7. If we are talking fiction, as comments now suggest, I would say pbta wouldn’t do so well with a fiction that is incredibly crunchy, and highly detailed. Pbta excels at broad swaths of interesting information with a few rolls. So while it would be a great way to quickly discover what interesting things happen in, say, a battle between two armies, it would not be a great way to detail, in chess-like precision, each tactical decision made by the leaders of the battle.

    And that’s not necessarily a bad thing. As in the fiction implied by chess, lot of what happens is really uninteresting. Pbta is good at skipping the uninteresting parts of the fiction and getting right to the interesting highlights.

  8. I did a little thing called Woodland Creatures which did Winnie-the-Pooh style stories. I also mashed up AW and d6 which allows you to get into all kinds of modularity.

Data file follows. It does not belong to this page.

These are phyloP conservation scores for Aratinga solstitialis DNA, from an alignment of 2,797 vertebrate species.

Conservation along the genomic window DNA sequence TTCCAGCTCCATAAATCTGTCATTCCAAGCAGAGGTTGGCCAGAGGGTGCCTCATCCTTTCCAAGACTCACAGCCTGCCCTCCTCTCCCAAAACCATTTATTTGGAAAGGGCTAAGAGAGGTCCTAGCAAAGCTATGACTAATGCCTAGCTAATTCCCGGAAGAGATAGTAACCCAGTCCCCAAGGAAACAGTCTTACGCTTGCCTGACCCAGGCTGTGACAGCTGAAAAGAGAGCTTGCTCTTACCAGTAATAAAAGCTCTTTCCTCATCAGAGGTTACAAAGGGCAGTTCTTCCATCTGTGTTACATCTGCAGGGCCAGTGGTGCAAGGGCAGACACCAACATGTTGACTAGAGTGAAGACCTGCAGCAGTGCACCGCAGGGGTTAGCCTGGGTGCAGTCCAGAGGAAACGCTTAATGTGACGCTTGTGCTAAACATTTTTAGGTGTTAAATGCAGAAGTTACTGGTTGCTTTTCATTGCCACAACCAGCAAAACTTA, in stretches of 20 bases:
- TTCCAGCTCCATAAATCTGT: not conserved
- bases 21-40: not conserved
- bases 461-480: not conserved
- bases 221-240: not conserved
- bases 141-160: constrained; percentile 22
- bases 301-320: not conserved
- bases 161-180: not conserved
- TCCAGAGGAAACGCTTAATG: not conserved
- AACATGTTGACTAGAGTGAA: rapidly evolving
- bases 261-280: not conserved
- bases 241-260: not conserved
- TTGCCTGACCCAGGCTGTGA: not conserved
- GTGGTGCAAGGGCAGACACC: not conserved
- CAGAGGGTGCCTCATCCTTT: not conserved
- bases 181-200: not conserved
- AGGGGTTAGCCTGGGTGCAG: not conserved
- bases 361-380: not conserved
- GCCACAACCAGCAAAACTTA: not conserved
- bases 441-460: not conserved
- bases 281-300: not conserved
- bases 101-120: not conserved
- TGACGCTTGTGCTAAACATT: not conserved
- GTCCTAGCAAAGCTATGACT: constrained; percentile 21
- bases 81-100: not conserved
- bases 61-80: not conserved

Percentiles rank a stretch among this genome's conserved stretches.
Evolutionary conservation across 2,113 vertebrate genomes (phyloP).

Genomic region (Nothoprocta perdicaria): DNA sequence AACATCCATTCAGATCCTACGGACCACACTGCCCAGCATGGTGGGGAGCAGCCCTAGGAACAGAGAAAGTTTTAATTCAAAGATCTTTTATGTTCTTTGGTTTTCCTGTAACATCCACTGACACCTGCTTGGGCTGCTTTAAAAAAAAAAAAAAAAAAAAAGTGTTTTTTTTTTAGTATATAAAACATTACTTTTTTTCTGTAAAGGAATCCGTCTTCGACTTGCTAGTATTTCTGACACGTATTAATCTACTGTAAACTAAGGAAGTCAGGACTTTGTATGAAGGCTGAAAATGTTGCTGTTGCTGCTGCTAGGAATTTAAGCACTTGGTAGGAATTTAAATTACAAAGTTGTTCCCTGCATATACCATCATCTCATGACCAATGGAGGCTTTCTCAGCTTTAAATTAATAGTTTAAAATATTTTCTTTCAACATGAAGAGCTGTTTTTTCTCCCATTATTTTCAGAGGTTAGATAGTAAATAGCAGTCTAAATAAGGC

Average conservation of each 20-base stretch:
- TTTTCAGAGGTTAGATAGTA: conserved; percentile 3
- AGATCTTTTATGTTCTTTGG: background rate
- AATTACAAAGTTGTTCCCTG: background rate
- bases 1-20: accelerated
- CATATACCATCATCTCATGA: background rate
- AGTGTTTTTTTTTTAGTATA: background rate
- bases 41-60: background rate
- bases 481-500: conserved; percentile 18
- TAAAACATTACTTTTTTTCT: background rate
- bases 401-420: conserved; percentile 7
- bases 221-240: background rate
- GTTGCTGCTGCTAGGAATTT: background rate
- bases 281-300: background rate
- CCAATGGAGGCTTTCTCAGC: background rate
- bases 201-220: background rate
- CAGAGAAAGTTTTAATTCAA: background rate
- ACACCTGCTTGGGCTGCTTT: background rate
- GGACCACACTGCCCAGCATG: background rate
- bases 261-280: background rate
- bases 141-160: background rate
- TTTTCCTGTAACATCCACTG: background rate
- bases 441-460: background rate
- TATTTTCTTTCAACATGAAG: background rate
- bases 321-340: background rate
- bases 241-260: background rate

9. AWE games trend to open up through play. I think the system wouldn’t work as well for a game where there was a predefined plot or where the GM had a story they wanted to tell.  Doing something like Memento would be hard because each scene would need to end a specific way.

  10. A lot of these replies seem to me to be treating the issue as if the contents or style of the fiction is the issue. It’s not, in my opinion. You could mod the AW engine to any style of fiction, so long as you accept that the style of game is one where we play fiction-first, we play to find out what happens, where we care about the story consequences of actions.

    If you want to play a game where you are playing to find out who is better at tactically using combat options to defeat opponents, if you’re playing through a series of set piece scenes in a defined storyline for example you might find the AW engine frustrating for your purposes.

    Basically I’m saying the PbtA powers a certain type of game experience, not a certain type of fiction.

  11. I think you could do any setting, but you can’t do any system.

    You could do devoted gunslingers in an old west, but you couldn’t do Dogs in the Vineyard. You could do boy scouts in wartime Warsaw, but you couldn’t do Grey Ranks. Both have game systems designed for a particular effect (escalating a crisis to provoke a moral stand, deepening character desparation for emotional response) that I cant see being translatable into PbtA.